Inhabitants of Moscow and St Petersburg live significantly longer than people living in other regions of Russia, according to a recent study carried out by researchers at the Higher School of Economics.
Researchers discovered a significant difference between the life expectancy of those living in the big cities and those in other regions. In 2014, women in Moscow were found to live on average 8.3 years longer, and men 5.3 years longer, while in St Petersburg, the average life expectancy was greater by 4.3 years for women and by 2.6 for men.
This tendency began fairly recently - as late as the mid-1990s, according to researchers. Previously, this figure had been approximately the same in large cities and in the regions. Between 1994 and 1998, an increase in life expectancy occurred at a greater rate in Moscow and St Petersburg than it did in the majority of other regions. The second increase in life expectancy, which began after 1998, was more or less unobserved in Moscow. The situation for inhabitants of St Petersburg was more difficult in this period than for people in any other region of Russia, however life expectancy remained above average. Comparing St Petersburg and Moscow, life expectancy in Moscow in 2016 was greater by 3.2 years for men and by 1.5 years for women. Researchers suggest that the reason why inhabitants of large Russian cities have been found to live longer is related to statistical bias due to the high migration rates in these locations. However, such a large difference cannot only be explained in terms of bias, according to researchers. Moscow and St Petersburg differ from other regions of Russia in many ways, including in terms of the average level of education and income of inhabitants. For example, 46% of Muscovites and 40% of Peterburgians over the age of 25 have a tertiary education, compared to only 23% in the rest of Russia.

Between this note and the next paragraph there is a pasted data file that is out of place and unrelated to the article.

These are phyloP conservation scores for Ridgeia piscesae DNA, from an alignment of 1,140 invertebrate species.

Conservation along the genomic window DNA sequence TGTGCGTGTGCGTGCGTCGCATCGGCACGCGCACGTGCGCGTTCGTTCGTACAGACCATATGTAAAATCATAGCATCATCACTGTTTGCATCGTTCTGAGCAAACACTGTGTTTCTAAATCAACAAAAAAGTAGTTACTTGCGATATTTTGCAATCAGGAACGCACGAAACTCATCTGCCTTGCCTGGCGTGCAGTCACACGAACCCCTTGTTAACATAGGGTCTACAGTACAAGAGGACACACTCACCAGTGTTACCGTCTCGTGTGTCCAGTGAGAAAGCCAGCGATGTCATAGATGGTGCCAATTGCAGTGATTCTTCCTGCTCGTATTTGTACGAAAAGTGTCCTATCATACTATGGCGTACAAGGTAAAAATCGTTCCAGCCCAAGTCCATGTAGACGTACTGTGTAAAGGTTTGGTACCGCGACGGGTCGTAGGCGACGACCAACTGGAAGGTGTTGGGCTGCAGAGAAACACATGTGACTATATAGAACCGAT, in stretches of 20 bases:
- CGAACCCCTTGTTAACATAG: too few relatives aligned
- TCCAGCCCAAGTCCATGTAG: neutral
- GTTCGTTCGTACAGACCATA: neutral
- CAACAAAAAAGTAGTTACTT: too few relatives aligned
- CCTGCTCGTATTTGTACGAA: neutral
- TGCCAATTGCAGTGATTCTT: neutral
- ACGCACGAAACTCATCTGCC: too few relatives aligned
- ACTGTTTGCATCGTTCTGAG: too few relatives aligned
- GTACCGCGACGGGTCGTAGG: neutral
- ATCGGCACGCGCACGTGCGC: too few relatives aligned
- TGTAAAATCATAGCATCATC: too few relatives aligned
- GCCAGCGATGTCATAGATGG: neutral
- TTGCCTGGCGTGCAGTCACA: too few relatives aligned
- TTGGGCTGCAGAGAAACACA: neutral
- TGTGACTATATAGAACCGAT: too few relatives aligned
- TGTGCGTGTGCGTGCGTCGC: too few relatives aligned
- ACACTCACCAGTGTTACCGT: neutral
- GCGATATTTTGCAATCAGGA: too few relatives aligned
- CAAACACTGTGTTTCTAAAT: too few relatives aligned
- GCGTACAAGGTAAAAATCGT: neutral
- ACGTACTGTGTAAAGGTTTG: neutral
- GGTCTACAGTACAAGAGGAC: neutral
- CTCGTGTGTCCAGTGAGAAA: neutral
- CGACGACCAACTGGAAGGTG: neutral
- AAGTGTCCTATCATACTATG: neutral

Another contributing factor to the higher life expectancy is the quality of and access to medical care. Medical centres boasting modern and high-tech medical equipment are concentrated in Moscow and St Petersburg and most qualified specialists tend to work in these cities. Scientists note, however, that this has always been the case, and that further research into the reasons is therefore required.
European Journal of Population / Revue européenne de Démographie